The number of characters and dialogue choices I was shown were very limited so there is always the caveat that they could be for show only. However, knowing what I know about how Larian have handled conversations and the effects of decisions in the past, I would almost guarantee that there will be long term ramifications to your decisions. It could be as simple as alienating an NPC, restricting your access to a certain area or actually increasing the difficulty of a future battle. It may be the case of you bringing a character to your side, unlocking different troop varieties. That’s all a guess from me, I was told that your choices will have consequences though.
It’s the replay value that will be most affected by the decision making found within the game. Specifically, I was told that there will be around seventy hand-crafted missions within the game, but in each playthrough, you’ll only encounter roughly 25 of them that are all story specific. Not only will your decisions be a factor in this, but also your ability when commanding your units in battle. Divinity: Fallen Heroes will feature eight different heroes and, as the game’s name suggests, they can fall in battle. Yes, each and every hero is killable.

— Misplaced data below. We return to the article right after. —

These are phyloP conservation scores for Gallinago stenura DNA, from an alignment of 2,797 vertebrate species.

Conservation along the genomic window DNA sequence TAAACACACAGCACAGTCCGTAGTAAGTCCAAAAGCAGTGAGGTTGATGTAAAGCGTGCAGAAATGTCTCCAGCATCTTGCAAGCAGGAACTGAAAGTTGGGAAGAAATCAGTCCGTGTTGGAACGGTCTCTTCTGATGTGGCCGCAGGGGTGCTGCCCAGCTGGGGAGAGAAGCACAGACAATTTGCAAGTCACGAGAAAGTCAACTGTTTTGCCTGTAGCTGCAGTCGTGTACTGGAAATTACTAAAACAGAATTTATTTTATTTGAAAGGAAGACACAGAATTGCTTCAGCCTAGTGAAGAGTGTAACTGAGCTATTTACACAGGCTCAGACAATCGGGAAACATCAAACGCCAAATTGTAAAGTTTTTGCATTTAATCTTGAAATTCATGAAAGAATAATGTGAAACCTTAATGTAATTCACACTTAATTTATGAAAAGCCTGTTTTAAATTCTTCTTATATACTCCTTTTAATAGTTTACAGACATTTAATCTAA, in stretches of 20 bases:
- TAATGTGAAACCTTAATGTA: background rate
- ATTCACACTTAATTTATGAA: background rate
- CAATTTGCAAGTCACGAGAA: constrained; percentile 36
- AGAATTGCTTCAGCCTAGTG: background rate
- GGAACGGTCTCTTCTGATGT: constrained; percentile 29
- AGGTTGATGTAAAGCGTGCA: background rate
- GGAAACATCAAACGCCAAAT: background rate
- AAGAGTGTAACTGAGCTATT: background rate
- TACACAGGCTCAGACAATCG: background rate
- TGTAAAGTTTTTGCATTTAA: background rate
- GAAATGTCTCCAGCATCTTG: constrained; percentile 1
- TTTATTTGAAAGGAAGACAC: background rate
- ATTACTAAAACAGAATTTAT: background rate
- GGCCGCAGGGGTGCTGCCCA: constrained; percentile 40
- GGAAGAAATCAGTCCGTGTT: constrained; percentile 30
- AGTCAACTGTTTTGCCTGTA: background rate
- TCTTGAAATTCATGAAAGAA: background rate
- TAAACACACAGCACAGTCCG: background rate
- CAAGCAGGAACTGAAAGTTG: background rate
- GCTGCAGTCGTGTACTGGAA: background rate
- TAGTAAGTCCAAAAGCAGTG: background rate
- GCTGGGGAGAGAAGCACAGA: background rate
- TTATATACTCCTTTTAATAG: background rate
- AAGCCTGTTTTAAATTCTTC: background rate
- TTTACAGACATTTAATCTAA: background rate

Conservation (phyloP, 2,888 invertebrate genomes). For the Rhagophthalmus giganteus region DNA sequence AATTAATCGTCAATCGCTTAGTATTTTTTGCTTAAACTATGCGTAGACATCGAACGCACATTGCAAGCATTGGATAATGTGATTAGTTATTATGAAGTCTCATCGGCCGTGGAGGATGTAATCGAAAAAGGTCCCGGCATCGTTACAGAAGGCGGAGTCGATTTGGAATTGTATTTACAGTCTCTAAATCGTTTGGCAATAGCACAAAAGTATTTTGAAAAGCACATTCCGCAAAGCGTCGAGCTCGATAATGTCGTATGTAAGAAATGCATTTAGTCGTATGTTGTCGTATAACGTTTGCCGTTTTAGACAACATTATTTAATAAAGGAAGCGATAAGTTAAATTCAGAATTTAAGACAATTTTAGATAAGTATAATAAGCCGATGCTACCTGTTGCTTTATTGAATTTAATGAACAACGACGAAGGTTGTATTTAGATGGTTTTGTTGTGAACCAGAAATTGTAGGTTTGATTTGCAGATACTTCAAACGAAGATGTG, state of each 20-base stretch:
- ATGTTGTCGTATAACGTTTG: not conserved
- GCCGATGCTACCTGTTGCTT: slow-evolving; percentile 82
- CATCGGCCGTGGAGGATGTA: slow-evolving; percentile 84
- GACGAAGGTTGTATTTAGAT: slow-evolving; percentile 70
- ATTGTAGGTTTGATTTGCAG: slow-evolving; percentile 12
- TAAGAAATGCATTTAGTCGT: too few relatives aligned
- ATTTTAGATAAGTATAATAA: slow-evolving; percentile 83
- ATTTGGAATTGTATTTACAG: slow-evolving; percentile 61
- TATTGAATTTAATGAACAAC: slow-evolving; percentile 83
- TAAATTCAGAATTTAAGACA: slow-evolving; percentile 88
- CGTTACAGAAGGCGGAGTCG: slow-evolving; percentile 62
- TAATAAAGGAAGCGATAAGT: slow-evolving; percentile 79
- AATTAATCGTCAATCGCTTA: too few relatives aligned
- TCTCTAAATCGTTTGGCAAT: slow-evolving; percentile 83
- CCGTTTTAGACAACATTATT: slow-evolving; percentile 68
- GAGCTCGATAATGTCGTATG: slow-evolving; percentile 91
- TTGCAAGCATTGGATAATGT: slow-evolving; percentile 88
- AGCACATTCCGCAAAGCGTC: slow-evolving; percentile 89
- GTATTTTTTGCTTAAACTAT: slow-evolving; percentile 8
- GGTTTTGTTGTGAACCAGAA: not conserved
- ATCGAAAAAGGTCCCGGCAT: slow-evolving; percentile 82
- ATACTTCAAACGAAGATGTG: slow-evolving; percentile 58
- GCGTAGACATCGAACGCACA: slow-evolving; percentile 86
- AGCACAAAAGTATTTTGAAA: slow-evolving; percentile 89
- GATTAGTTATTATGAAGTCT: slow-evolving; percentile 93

From what I played, that could prove to be a bit of an issue for me. Why? The two battles I played, I lost. I like to think that the game isn’t truly balanced or I didn’t have the right troop selection due to the fact that it’s only a pre-alpha build. More realistically, I was distracted by my concern that someone from my adoring fanbase would recognise me. That must be it. In reality, I found that I wasn’t completely ready or I didn’t think it through. The first battle I tried, I simply wasn’t quick enough or didn’t go the right direction to protect innocent villagers that needed protection. The second, I got absolutely slaughtered.